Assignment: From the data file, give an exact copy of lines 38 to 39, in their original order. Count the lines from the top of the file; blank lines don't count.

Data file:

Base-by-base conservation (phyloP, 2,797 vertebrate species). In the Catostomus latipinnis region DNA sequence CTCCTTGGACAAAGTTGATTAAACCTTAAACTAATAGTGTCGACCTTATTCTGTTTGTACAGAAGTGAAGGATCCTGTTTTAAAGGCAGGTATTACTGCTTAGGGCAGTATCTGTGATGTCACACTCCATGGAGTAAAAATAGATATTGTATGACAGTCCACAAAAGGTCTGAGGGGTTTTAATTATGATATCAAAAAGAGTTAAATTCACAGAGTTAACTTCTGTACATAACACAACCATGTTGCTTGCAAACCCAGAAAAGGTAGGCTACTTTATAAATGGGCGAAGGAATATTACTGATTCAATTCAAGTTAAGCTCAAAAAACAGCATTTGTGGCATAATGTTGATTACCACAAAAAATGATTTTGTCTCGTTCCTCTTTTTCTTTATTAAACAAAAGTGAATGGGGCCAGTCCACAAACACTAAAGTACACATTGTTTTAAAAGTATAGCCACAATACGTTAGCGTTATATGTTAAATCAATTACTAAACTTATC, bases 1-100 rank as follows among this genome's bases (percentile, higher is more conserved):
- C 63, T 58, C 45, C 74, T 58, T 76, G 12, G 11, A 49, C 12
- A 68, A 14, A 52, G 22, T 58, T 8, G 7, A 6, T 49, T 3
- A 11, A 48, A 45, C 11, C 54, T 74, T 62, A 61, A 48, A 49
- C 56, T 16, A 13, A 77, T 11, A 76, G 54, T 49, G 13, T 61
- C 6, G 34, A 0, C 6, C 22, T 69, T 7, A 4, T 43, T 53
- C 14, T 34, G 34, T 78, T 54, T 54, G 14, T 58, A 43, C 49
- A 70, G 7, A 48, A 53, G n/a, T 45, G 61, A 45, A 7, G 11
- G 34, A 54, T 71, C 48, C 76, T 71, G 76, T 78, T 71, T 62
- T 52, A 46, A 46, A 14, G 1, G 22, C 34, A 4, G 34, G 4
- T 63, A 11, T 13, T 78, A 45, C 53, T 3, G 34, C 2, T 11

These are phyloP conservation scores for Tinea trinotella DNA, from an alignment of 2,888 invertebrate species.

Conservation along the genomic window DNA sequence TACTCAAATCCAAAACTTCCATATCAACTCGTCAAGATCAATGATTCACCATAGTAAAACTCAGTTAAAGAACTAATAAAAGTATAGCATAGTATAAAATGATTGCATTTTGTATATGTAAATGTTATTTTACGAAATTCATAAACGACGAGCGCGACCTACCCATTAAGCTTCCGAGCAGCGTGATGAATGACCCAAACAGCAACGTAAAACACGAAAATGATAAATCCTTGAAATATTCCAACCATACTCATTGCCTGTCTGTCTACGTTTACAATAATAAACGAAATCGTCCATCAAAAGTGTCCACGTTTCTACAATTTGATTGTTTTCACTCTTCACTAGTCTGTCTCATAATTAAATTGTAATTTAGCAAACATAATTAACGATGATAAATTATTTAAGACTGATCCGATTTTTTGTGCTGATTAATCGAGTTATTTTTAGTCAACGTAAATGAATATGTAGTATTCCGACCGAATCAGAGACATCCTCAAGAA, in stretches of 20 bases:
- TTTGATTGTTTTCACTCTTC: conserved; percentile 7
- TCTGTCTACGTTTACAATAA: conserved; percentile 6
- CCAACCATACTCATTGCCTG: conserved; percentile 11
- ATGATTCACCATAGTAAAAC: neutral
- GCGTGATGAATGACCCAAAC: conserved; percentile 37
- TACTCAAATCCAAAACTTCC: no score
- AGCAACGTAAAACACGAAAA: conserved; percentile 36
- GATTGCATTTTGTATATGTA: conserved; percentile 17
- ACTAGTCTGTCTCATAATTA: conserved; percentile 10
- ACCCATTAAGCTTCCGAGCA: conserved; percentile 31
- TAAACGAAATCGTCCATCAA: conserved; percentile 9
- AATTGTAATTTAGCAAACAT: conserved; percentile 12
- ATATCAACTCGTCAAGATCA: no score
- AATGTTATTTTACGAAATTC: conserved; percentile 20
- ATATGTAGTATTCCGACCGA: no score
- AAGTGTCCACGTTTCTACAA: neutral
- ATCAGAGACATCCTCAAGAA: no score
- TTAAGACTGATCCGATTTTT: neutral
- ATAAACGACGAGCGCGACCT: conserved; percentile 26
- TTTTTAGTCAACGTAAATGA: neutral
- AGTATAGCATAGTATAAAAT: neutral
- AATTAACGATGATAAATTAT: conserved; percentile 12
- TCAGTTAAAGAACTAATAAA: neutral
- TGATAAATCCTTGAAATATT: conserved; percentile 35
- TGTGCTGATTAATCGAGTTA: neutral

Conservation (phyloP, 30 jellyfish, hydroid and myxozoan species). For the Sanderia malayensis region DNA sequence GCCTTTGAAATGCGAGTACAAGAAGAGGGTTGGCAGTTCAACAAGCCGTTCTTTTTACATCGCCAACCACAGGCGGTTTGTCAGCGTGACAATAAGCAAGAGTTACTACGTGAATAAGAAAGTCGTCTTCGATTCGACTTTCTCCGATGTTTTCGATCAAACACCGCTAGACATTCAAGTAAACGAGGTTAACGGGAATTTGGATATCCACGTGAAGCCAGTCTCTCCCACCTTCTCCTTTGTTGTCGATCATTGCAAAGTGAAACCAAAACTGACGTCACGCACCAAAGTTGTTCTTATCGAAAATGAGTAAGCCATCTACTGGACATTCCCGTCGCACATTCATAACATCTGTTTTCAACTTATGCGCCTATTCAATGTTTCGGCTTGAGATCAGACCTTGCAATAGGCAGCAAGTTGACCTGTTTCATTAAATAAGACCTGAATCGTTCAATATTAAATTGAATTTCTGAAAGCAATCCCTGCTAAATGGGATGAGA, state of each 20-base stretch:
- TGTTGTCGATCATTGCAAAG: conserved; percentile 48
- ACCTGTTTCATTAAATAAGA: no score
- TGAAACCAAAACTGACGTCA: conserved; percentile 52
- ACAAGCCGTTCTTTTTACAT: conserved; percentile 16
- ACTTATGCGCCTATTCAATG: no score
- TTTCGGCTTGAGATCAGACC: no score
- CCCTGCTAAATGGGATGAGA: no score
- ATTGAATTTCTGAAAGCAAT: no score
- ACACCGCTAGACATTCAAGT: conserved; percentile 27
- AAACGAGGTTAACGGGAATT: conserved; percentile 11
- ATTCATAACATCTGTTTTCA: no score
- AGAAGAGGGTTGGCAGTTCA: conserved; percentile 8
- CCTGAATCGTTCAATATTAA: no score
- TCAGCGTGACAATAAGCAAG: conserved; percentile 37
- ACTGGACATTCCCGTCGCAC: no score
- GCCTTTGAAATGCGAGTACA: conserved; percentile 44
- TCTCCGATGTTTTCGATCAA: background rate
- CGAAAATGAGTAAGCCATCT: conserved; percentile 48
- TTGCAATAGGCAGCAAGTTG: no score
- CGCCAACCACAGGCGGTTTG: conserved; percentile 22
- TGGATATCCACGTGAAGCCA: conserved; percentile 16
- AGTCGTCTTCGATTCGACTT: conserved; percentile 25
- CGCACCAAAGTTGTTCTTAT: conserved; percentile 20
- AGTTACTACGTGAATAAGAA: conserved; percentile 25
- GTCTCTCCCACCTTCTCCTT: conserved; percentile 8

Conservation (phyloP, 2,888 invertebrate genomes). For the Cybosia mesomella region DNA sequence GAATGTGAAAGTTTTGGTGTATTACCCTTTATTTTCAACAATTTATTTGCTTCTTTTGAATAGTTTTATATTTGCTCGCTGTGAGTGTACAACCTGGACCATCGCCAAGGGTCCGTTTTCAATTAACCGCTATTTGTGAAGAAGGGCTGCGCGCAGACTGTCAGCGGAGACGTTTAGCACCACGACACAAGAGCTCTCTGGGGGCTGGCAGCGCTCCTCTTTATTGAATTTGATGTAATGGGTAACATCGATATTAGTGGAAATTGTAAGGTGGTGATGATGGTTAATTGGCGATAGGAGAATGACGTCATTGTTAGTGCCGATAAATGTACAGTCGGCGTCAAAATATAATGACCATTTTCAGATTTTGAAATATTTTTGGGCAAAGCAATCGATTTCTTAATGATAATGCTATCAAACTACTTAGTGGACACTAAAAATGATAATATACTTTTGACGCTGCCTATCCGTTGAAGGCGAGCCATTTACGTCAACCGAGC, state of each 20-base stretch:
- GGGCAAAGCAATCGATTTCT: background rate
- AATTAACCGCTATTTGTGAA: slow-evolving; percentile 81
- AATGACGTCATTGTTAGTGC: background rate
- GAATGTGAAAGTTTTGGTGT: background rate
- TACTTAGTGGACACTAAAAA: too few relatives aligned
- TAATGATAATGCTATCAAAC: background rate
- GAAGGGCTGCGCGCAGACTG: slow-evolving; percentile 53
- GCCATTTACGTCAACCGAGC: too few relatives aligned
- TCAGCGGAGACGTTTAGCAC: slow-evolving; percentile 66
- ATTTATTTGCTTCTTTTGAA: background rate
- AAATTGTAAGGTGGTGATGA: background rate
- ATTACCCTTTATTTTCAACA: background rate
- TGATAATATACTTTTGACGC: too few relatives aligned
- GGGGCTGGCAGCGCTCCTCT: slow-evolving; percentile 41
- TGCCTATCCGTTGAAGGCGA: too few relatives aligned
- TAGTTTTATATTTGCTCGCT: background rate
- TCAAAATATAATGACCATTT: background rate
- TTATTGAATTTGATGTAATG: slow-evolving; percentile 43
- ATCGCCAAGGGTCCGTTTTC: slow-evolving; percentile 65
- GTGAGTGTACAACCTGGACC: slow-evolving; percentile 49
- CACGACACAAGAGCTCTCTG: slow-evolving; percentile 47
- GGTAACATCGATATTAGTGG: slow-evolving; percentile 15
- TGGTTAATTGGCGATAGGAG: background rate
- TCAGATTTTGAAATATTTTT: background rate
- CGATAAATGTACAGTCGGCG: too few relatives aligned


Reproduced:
- TGTGCTGATTAATCGAGTTA: neutral

Conservation (phyloP, 30 jellyfish, hydroid and myxozoan species). For the Sanderia malayensis region DNA sequence GCCTTTGAAATGCGAGTACAAGAAGAGGGTTGGCAGTTCAACAAGCCGTTCTTTTTACATCGCCAACCACAGGCGGTTTGTCAGCGTGACAATAAGCAAGAGTTACTACGTGAATAAGAAAGTCGTCTTCGATTCGACTTTCTCCGATGTTTTCGATCAAACACCGCTAGACATTCAAGTAAACGAGGTTAACGGGAATTTGGATATCCACGTGAAGCCAGTCTCTCCCACCTTCTCCTTTGTTGTCGATCATTGCAAAGTGAAACCAAAACTGACGTCACGCACCAAAGTTGTTCTTATCGAAAATGAGTAAGCCATCTACTGGACATTCCCGTCGCACATTCATAACATCTGTTTTCAACTTATGCGCCTATTCAATGTTTCGGCTTGAGATCAGACCTTGCAATAGGCAGCAAGTTGACCTGTTTCATTAAATAAGACCTGAATCGTTCAATATTAAATTGAATTTCTGAAAGCAATCCCTGCTAAATGGGATGAGA, state of each 20-base stretch: